A Tribute to Mugli

For nearly twenty years, Mugli looked for her son. But she never found him.

And then she died.

I met Mugli in November 2008 in the city of Srinagar in Indian-administered Kashmir. She was not strikingly different. Her face was marked with heavy lines. Though her subtle smiles and graceful gestures were instantly comforting. She could hide her trauma well.

Like hundreds of mothers in Kashmir, she lived with the pain of losing her son. She symbolized mothers marred by the mysterious disappearance of their children. In January 2009, in a story published in Express India, journalist Muzamil Jaleel wrote,

“Deep inside Habba Kadal [a neighborhood where Mugli lived], where streets run like a crawling snake through a cluster of housing blocks, even the buzz of this dense downtown locality does not break the silence in Mugli’s lonely world.”

Jaleel called her ‘the lonely mother.’

I followed my guide, Rashid, an aspiring young journalist who was determined to find the legendary mother. He told me Mugli’s son, a schoolteacher named Nazir Ahmad Teli, went missing one day in September 1989. He was on his way to school. It was an auspicious time. The militant movement in Kashmir was in full swing. Every young man was suspected of being a militant. In the hunt for men with guns, the Indian police and Army arbitrarily arrested anyone in sight. Mugli’s son was likely one of them.

Hundreds of innocent young men vanished. A human rights organization led by Parveena Ahangar of the Association of Parents of Disappeared Persons (APDP) suggests that at least 10,000 men have gone missing since 1990. A mother with her own son missing, Ahangar comforts women like Mugli. Women (and men) sit in the city’s main square, holding photographs of loved ones. Women do not know what has happened to their sons or husbands. Whether they are dead or alive. Buried or behind bars. They are just missing.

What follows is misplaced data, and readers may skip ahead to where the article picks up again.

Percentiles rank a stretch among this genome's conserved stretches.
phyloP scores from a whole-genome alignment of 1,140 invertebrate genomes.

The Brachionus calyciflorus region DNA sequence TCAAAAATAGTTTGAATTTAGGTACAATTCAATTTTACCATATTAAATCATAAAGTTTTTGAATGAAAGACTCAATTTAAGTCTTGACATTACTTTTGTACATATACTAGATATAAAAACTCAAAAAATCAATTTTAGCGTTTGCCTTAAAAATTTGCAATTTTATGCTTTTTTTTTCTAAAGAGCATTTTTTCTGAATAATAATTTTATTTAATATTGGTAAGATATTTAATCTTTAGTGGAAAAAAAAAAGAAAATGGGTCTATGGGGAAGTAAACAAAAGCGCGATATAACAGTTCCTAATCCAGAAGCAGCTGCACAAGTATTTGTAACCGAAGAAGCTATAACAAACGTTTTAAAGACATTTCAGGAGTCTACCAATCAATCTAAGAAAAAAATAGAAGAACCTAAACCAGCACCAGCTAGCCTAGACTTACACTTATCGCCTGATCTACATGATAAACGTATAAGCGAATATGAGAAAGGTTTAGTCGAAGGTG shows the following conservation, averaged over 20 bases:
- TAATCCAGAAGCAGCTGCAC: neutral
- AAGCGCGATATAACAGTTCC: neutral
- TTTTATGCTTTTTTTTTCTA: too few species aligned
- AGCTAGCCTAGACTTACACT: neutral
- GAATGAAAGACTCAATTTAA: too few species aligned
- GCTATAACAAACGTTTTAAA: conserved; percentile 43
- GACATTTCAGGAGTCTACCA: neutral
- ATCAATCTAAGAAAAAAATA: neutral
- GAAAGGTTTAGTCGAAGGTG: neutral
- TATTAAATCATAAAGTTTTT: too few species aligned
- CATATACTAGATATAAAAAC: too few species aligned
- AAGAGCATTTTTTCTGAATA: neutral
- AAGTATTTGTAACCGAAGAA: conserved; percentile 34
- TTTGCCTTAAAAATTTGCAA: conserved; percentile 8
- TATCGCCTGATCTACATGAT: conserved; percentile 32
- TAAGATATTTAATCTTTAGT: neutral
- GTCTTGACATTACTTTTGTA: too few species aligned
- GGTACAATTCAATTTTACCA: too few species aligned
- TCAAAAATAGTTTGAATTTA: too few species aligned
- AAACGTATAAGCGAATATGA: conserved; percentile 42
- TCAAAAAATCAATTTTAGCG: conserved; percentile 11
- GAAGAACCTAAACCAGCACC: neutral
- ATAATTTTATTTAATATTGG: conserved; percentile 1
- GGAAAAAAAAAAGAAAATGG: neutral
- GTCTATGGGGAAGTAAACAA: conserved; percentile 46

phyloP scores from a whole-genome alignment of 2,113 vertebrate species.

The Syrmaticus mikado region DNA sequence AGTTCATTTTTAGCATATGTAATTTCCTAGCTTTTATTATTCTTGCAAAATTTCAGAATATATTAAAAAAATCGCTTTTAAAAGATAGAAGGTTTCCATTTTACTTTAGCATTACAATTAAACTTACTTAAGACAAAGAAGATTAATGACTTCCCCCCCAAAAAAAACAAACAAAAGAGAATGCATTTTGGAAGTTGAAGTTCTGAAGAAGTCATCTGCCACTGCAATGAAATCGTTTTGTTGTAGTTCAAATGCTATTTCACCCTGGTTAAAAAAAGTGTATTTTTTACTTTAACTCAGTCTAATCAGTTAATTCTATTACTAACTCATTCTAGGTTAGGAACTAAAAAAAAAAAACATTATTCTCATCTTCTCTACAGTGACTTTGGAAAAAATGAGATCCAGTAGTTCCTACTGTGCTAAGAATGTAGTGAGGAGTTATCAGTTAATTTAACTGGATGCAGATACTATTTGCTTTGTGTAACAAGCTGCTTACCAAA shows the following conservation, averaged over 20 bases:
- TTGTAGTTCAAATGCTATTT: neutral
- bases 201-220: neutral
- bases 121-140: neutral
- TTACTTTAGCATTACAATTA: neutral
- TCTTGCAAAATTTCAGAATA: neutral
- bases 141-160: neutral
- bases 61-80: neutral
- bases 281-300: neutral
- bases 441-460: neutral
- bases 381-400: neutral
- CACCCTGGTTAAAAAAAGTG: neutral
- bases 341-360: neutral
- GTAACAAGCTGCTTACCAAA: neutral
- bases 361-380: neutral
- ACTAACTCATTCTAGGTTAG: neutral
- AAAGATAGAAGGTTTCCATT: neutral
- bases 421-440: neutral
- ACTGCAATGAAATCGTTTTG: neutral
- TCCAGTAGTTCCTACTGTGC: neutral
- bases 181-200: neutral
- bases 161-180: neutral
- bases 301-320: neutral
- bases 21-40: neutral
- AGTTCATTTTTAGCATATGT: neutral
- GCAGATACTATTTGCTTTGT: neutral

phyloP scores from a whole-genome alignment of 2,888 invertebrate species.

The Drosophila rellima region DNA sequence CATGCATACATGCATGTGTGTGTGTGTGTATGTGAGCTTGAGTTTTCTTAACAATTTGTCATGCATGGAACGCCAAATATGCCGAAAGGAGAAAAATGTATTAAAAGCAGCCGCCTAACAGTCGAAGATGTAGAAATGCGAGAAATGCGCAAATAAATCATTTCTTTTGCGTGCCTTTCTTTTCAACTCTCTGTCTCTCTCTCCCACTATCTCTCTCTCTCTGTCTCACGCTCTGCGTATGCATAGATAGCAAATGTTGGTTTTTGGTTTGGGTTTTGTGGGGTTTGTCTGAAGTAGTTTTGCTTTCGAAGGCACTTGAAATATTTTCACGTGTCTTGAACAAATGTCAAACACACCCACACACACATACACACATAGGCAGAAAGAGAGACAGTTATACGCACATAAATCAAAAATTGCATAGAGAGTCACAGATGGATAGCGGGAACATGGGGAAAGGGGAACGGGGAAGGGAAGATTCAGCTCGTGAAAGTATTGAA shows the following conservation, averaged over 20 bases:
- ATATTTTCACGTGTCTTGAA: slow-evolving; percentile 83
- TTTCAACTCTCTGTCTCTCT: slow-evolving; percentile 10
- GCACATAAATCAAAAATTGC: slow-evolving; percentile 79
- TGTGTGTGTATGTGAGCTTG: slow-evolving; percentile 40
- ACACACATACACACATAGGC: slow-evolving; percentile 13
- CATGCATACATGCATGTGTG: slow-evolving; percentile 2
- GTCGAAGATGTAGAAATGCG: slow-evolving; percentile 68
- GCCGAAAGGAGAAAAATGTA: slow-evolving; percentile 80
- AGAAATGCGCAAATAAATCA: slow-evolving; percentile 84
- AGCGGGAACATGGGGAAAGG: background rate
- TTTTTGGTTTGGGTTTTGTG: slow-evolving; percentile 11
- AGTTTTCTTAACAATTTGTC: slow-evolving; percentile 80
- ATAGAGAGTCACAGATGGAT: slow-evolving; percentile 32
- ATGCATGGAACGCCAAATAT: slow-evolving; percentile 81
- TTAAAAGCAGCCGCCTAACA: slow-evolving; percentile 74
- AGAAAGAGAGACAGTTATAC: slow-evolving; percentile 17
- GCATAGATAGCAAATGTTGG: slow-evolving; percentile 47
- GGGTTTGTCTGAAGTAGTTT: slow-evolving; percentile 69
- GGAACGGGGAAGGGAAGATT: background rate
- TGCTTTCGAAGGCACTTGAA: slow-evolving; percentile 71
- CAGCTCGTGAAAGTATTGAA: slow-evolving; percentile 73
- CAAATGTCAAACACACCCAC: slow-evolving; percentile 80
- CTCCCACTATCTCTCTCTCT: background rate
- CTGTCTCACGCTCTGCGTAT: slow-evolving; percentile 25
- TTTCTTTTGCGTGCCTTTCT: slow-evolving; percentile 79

After 1989, Mughli’s son never returned. “She thinks he could be alive,” Rashid told me, “So she continued to look for him. Every day, she goes to the shrine to pray for his return.”

For eighteen years, Mughli searched. She prayed. She asked God for the only family she has ever known. Losing her son was one of many misfortunes. Mugli was divorced months after marriage because her mother-in-law disapproved of her. She returned to her father’s home, where we eventually met. Then, her father died. Her sister died.

The relatives across the street hardly noticed her. She only had her son.

Mugli told me her story. “When my son disappeared, he was 23 years old. He was going to school. He never came home that day. I went mad looking for him. I went to every police station. I ran up and down these streets. I went to the burial sites. I never gave up searching for him.”

Do you believe you will find your son?

“I would have felt peace if I knew my son died for a cause. Had he been part of the movement, and then died, I would have accepted his death. But I know he was not a fighter. He didn’t carry a gun. He just had books,” Mugli said.

What if he is dead?

“I can’t imagine him dead. If he is dead, then he has gone to Heaven,” she said.

A year later, Mugli died.

 

 

 

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